What The Future Portends
Rust on a hull plate will slowly degrade the strength and integrity of the steel to a point where it will eventually fail. I see the social engineering projects, i.e., allowing women to serve at sea, permitting homosexuals and lesbians to openly serve, catering to transgender, transvestite, and religious minorities as being akin to rust. It is weakening the traditions, strength, and integrity of the greatest Navy to ever sail in Harm’s Way.

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U.S. Navy III

Friday, October 13, 2017, marks the Two Hundred Forty-Second birthday of the United States Navy. I have compiled a history of the Navy from its inception through the present. The entire document comprises over eleven thousand words and twenty pages. This is the third of four installments culminating in the final posting on October 13.

U.S. Navy III

Compiled and Authored by: Garland Davis

Spanish–American War (1898)

The United States was interested in purchasing colonies from Spain, specifically Cuba, but Spain refused. Newspapers wrote stories, many which were fabricated, about atrocities committed in Spanish colonies which raised tensions between the two countries. A riot gave the United States an excuse to send USS Maine to Cuba, and the subsequent explosion of Maine in Havana increased popular support for war with Spain. The cause of the explosion was investigated by a board of inquiry, which in March 1898 came to the conclusion the explosion was caused by a sea mine, and there was pressure from the public to blame Spain for sinking the ship. However, later investigations pointed to an internal explosion in one of the magazines caused by heat from a fire in the adjacent coal bunker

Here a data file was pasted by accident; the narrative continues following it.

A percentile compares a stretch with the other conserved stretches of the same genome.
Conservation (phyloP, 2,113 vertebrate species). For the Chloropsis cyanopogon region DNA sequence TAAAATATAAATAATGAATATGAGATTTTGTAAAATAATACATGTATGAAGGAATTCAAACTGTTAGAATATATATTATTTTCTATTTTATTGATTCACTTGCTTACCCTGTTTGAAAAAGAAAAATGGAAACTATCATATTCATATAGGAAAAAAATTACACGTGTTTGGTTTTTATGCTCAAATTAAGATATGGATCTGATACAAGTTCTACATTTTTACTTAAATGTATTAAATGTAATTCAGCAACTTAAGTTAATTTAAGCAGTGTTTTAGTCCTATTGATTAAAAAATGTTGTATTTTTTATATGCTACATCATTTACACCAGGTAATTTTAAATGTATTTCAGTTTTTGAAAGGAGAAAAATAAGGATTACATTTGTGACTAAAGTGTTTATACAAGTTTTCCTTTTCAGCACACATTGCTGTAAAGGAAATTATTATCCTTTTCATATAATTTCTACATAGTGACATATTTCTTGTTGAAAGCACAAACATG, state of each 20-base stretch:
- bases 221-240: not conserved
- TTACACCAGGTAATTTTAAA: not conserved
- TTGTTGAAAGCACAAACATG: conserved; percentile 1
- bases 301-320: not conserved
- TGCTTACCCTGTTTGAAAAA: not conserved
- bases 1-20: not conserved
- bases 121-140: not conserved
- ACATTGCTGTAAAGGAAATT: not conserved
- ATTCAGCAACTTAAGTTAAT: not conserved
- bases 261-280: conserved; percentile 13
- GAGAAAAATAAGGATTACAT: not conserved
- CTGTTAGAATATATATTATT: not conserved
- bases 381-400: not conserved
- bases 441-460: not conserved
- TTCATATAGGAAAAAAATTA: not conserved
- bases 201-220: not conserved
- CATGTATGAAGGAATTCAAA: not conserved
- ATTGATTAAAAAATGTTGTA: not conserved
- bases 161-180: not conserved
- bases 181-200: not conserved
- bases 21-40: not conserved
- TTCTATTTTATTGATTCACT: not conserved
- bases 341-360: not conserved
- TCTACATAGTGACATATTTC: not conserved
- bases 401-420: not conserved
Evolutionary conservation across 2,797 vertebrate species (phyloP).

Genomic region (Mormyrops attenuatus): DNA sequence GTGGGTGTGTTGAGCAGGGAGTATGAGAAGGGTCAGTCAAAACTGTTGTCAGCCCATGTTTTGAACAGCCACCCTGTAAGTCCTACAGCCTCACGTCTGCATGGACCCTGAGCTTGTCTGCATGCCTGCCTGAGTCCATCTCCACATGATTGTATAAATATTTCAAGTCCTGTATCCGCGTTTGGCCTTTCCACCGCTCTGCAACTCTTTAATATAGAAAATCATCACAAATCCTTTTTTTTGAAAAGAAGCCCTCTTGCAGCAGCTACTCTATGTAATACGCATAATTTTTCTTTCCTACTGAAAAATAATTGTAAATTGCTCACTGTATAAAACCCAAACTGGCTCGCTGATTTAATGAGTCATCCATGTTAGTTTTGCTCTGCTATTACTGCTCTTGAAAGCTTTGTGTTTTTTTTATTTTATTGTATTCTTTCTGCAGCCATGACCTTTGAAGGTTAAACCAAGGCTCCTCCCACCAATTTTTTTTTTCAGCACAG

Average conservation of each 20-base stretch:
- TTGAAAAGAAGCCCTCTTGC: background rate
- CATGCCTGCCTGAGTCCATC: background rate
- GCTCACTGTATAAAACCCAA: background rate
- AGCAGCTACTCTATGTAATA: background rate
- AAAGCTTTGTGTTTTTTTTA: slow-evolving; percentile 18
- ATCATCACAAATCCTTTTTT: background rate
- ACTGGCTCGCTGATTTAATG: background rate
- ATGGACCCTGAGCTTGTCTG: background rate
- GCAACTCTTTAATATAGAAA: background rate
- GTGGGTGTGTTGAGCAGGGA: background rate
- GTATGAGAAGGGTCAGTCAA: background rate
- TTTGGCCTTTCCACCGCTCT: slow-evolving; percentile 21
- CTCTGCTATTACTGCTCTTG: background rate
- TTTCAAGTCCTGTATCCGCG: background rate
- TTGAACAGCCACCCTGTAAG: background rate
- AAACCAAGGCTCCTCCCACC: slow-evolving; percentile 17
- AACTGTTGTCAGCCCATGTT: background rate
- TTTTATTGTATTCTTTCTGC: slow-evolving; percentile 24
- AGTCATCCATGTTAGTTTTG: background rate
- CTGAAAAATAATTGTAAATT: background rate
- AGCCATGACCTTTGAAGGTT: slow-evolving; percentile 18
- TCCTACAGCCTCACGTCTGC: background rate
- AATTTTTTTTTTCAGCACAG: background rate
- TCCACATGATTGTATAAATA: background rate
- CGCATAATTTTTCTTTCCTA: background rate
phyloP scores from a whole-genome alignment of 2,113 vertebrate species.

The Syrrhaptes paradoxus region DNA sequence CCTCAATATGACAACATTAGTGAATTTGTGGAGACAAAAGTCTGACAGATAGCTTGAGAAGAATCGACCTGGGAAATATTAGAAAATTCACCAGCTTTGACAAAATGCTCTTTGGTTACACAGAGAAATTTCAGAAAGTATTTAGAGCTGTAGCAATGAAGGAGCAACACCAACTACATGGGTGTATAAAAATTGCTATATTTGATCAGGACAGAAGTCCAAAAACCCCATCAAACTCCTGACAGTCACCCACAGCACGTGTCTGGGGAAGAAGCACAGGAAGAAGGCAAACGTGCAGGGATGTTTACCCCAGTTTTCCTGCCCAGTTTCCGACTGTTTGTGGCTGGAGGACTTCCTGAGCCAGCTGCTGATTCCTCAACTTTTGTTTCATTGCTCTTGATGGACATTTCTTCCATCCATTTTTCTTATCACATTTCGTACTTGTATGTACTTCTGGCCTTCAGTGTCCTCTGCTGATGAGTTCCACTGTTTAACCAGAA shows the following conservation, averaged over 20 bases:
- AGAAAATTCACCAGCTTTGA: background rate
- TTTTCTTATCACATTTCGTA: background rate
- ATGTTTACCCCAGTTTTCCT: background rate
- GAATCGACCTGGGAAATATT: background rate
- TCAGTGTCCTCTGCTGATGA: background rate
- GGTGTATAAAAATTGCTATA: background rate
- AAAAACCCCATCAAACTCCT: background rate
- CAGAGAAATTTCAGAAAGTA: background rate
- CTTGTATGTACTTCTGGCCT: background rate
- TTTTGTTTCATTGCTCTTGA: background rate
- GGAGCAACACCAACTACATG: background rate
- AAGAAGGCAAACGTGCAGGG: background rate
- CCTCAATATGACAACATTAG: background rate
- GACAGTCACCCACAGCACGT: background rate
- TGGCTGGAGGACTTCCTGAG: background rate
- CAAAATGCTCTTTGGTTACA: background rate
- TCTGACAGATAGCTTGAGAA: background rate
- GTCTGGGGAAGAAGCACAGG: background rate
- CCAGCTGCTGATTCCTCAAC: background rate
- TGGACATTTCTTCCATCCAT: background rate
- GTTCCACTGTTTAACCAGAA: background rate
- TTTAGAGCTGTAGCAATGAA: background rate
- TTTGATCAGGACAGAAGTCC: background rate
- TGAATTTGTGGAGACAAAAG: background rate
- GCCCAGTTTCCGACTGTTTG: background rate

Assistant Navy secretary Theodore Roosevelt quietly positioned the Navy for attack before the Spanish–American War was declared in April 1898. The Asiatic Squadron, under the command of George Dewey, immediately left Hong Kong for the Philippines, attacking and decisively defeating the Spanish fleet in the Battle of Manila Bay. A few weeks later, the North Atlantic Squadron destroyed the majority of heavy Spanish naval units in the Caribbean in the Battle of Santiago de Cuba.